The Prince of Wales has visited Antigua and Barbuda and the British Virgin Islands to see how communities are recovering following the widespread devastation in the region caused by Hurricanes Irma and Maria.
The Prince arrived in Antigua yesterday and was greeted by the Governor-General of Antigua and Barbuda, Sir Rodney Williams, and the Prime Minister, Gaston Browne.
In Antigua, which escaped the worst of the storms, The Prince visited a centre for Barbudan evacuees and heard about how the community helped to support those evacuated. Many Antiguans have helped the neighbouring islanders by opening their homes to evacuees and donating clothes and food.
On Friday evening, The Prince of Wales attended a reception in the Antiguan capital of St John’s.
His Royal Highness said: “As you recover and move forward, you can be sure, Ladies and Gentlemen, that you are not alone. The plight of those who have been through such terrifying devastation and are still enduring such dreadful privation is close to the heart of Her Majesty The Queen and, indeed, to my own.”
Today, The Prince of Wales travelled to the island of Barbuda to see the devastation first-hand and meet survivors and charity workers.
The first stop on Barbuda was Holy Trinity School, visited by Prince Harry last year, which was severely damaged and has been now abandoned by staff and pupils.
His Royal Highness saw the destroyed classrooms, now strewn with books and other schoolwork, and heard about the recovery effort.
Barbuda had a population of 1,700, but now less than 100 people remain on the island.
Arriving in the British Virgin Islands in the afternoon, The Prince visited the Youth Empowerment Project, which helps equip young people with practical life skills for living in difficult situations.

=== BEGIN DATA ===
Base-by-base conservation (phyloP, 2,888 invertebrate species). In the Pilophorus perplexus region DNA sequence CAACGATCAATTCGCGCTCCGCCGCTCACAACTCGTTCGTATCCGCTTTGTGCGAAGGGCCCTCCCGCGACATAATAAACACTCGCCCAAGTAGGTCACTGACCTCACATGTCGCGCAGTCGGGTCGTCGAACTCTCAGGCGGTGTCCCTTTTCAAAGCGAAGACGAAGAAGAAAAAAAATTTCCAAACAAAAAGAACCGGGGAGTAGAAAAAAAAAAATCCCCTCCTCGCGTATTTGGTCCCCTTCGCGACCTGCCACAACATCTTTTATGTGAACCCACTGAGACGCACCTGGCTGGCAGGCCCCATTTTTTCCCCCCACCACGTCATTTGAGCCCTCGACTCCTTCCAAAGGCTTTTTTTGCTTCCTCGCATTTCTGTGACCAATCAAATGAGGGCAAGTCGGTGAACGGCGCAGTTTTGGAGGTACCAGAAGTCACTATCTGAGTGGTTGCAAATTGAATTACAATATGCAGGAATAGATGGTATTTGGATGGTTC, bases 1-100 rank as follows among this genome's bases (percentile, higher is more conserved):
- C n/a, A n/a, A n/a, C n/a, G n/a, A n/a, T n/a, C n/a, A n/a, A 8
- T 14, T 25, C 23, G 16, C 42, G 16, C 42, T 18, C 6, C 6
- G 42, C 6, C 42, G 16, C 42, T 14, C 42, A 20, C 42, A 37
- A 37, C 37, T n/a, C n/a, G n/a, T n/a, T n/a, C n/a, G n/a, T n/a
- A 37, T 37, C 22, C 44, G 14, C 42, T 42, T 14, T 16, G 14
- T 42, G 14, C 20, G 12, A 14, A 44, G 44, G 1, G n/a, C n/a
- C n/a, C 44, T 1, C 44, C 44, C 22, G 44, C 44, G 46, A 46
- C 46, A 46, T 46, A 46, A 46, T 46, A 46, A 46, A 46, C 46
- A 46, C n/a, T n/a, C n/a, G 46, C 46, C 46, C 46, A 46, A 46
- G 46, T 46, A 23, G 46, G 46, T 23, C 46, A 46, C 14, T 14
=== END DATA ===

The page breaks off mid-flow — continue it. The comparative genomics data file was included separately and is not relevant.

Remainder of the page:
His Royal Highness met those working for the Red Cross, including volunteer Jaikarron Persaud. Jaikarron spent two weeks camping at the British Virgin Islands Red Cross Centre in Road Town, Tortola, supporting people who had been affected in his community.
At a reception for organisations and individuals who played their part in helping during the aftermath of the natural disaster, The Prince met Sir Richard Branson, who remained in his home on Necker Island when the storm struck in September.
Sir Richard Branson said: ”As far as the British Virgin Islands (BVI) are concerned the people were magnificent in the way they pulled together, everybody's helping everybody.
"People have lost their homes and others are putting them up, everybody's helping trying to get water back and electricity back on, and it's been tremendous."
On Sunday, The Prince of Wales will continue his visit to the Caribbean in Antigua and Dominica.